Having the data stored in your tables properly lets databases scale properly over time and simplifies data analysis and performance. A fundamental part of database design is to recognize that "records are free, fields are expensive". For a scalable solution, you want to make sure your system simply adds records over time and doesn't have to add new fields. Adding new fields requires changing queries, formulas, forms, reports, code, etc.
It is common to have "spreadsheet" type data where columns get added over time. That's not a big problem in spreadsheets because one can add columns or rows without a difference. In databases, there's a huge difference and it violates the concept of data normalization.
Unfortunately, one doesn't live in a perfect world. You may be given non-normalized data or you may have created it in the past and now need it normalized. Regardless, Total Access Statistics makes it easy to transform your existing data into a normalized format without programming.
The following example illustrates how non-normalized data can be converted.
This original table stores federal budget data with a separate field for each year. This is similar to a spreadsheet. While it is easy to add a new field when a new year’s data arrives, any query, form, report, or code that uses this table would also need to be updated and retested. It would be far easier if the year were a field.
Data Source to Convert: Non-normalized Budget Data
Manually converting the data is cumbersome and time consuming, but the Normalize feature makes it easy to convert the example table to normalized format:
Normalized Data from Data Source
Notice how a separate record is created for each year with the ID and LedgerType fields preserved from the original record.
We'll now see how it's done in Total Access Statistics.
This is an example of the Normalize feature that's included in the sample database that ships with Total Access Statistics. It's also part of the trial version so you can run this from that as well.
After selecting the data source you want to transpose, this is the field selection screen in Total Access Statistics for the Normalize feature:
Normalize Field Selection
The Normalize Fields become fields in the output table containing the data from the data source. The type of the output field depends on the types of normalize fields that you select:
|If the Normalize field types include…||The output field type will be…|
|Numeric fields only||Numeric. Select the specific numeric field type (Currency, Integer, Long Integer, or Double) on the Normalize Options page. For ADPs, the equivalent numeric fields such as Float, Money, Int, etc. are available.|
|Text and numeric fields||Text. The field size is 255.|
|All text fields||Text. The field size is equal to the largest Normalize field selected.|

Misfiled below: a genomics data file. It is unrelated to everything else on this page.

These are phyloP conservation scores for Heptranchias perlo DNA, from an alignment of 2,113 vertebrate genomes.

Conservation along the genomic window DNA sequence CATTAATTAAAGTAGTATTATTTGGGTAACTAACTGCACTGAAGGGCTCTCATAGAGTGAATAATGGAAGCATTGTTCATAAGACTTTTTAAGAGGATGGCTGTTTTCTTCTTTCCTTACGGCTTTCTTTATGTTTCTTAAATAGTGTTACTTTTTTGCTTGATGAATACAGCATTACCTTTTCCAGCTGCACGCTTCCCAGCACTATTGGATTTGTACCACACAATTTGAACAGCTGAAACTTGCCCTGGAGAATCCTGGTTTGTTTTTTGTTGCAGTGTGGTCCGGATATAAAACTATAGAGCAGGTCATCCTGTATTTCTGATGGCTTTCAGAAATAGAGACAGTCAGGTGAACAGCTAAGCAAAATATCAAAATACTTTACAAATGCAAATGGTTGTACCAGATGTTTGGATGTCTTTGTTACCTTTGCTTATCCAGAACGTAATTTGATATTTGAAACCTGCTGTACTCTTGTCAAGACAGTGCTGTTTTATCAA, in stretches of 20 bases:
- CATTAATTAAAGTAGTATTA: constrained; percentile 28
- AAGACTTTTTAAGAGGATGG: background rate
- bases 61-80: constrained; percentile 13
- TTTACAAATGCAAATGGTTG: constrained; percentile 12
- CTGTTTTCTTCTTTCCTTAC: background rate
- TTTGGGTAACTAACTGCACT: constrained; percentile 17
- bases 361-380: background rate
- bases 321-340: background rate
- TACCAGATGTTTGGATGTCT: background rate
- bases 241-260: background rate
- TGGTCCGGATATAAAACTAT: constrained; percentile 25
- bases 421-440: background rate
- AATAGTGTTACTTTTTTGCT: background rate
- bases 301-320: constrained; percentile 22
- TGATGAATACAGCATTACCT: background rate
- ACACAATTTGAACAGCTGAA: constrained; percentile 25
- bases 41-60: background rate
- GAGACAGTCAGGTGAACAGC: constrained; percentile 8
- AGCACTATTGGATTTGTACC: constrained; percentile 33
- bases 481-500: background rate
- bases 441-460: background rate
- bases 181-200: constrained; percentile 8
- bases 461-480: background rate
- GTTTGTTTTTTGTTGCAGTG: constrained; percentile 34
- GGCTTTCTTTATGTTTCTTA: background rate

|At least one memo field||Memo.|
Each of the Normalize Fields is transformed into a separate record in the output table. The DataField in the output table contains the name of the field to identify the data.
After selecting the fields, press [Next] to show the Normalize options:
The name you want in the output table for the normalized data.
If the Normalize fields are all numeric, select the specific numeric field type (Currency, Integer, Long Integer, or Double) from the list. If there is at least one text Normalize field, this option is disabled, and the output field type is determined automatically.
If you check this option, blank values are ignored. If unchecked, a record is created even if the data is blank (null).
Here are the sample results:
These are the fields in the transposed table:
|Group Fields||Group fields selected (if any)|
|Data Field||Field name identifying the data in the record|
|Value Field||Value from the Data Field|
Total Access Statistics lets you interactively generate your calculations through its wizard interface to easily select the data source, fields, and analysis without programming. After you specify your selections, they are automatically saved as a scenario in your database so you can run them again in the future when your data changes.
A VBA statistics function is also available so you can generate these results from code. You can easily run any saved scenario by calling a single procedure in the Total Access Statistics VBA library. The library includes a royalty-free runtime license so you can include it with your Access database and distribute it to non-Total Access Statistics owners.
Call the function from a button's OnClick event or other process, and the results are generated for you. You can even hide the built-in user interface so your users don't even know Total Access Statistics is running. They'll be amazed with your statistical analysis capabilities!
Here are some additional resources and details about some of the data analysis you can perform on your Microsoft Access data with Total Access Statistics:
Version 14.1 for
Microsoft Access 2010
Version X.9 for
Microsoft Access 2007 and 2003
Version X.8 for
Microsoft Access 2002, 2000, and 97
"Total Access Statistics performs a wide range of data analysis right inside Access. The product includes a Statistics Wizard to perform parametric, group, non-parametric, record analysis and more. The results are placed in Access tables that you can integrate into your forms and reports."
Alison Balter, Author